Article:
Yesterday we fought the first ever "To the Strongest!" Tournament at Benson in Oxfordshire. I was delighted to be able to play, myself, to roundup an odd number of players. Ten players fought a total of 15 games, each lasting 2 hours. 10 games were decisive and 5 draws, with most of the draws occurring in the first round, before the players had "warmed up".
Unfortunately in the rush I failed to take many photos of the players, but I did get shots of some of the armies and games. Below, my "Decline" Romans in the foreground await (with considerable trepidation) the charge of John Sharman's Saxons. My Hun wing, led by Attila, had a good game, ending up behind the Saxon centre.
Above is Nick Speller contemplating his own Caesarian Romans- a splendid-looking force (lovely shields and basing) but about to be roughly handled by John's Saxons. Below Steve Dovers Granadines are menaced by Simon Purcheon's Sassanids. The Sassanids, with their combination of armour, shooty-ness and mobility did very well indeed and I think Simon came second (or third?) overall. Looked good, too!
Below my Decline Romans prepare to receive (my own) Early Imperial Romans, played by Trevor Holcroft. The Romans in my force didn't manage to kill anything at all, but their Hun and Gothic allies were lethally effective, especially the former who could do no wrong! Atilla was again definitely Man of the Match. Note the edible chocolate victory medals...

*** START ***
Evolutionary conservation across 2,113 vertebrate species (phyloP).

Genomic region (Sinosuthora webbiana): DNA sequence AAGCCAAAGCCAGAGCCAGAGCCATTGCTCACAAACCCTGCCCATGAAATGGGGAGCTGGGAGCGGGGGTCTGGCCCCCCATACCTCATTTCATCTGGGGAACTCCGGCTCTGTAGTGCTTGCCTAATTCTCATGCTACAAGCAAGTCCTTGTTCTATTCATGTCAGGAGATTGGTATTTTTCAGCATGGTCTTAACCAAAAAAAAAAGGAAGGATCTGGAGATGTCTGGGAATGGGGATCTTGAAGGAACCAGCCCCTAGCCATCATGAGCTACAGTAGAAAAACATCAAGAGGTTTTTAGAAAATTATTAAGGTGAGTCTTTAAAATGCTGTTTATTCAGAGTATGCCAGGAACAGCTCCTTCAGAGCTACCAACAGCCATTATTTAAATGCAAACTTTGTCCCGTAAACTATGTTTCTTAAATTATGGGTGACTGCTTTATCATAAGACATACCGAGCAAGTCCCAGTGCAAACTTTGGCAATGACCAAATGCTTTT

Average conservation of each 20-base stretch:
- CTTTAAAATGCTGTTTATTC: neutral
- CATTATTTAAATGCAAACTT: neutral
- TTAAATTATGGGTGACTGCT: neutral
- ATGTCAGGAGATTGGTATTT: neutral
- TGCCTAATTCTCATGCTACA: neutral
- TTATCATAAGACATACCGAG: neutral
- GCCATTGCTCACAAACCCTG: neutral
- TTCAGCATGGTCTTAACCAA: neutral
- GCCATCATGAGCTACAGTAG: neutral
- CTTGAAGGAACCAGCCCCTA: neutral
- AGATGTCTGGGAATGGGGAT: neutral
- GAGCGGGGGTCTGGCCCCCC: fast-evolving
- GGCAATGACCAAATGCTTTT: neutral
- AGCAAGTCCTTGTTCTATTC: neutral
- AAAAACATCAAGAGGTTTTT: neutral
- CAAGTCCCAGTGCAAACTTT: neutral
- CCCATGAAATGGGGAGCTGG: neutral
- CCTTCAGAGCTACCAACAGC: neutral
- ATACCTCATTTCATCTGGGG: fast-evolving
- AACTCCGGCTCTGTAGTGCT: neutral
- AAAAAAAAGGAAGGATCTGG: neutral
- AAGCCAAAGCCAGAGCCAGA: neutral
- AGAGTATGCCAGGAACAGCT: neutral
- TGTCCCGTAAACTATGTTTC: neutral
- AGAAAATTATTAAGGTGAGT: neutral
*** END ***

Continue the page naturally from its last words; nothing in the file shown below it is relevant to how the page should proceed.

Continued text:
Above Peter Ryding's army of veteran (in two senses) Essex Caesarians proved very hard to kill- my Polybians (played by Ian Notter) seem to be keeping a safe distance! Or maybe it was just early in the game.
Finally I have a couple of shots of Barry Lee's lovely Late Romans. I particularly covet the Warlord wagon in the above photo. Below, there's nothing quite as good as Late Roman army when it comes to shield designs. Hopefully Barry and I will be able to stage a Late Roman Civil War at some point later this year.
It was very interesting to see how others interpreted the rules, and to encounter armies which I've not previously experienced on the table. Bevan Marchand won the tournament with a Hundred Years War English army (sadly I have no photos); shooting armies did quite well.
Huge thanks to Steve Dover and the South Oxfordshire Generals for organising the event. It was a splendid day out and I think everyone enjoyed themselves! I'd very much like to repeat the experience later this year or early next.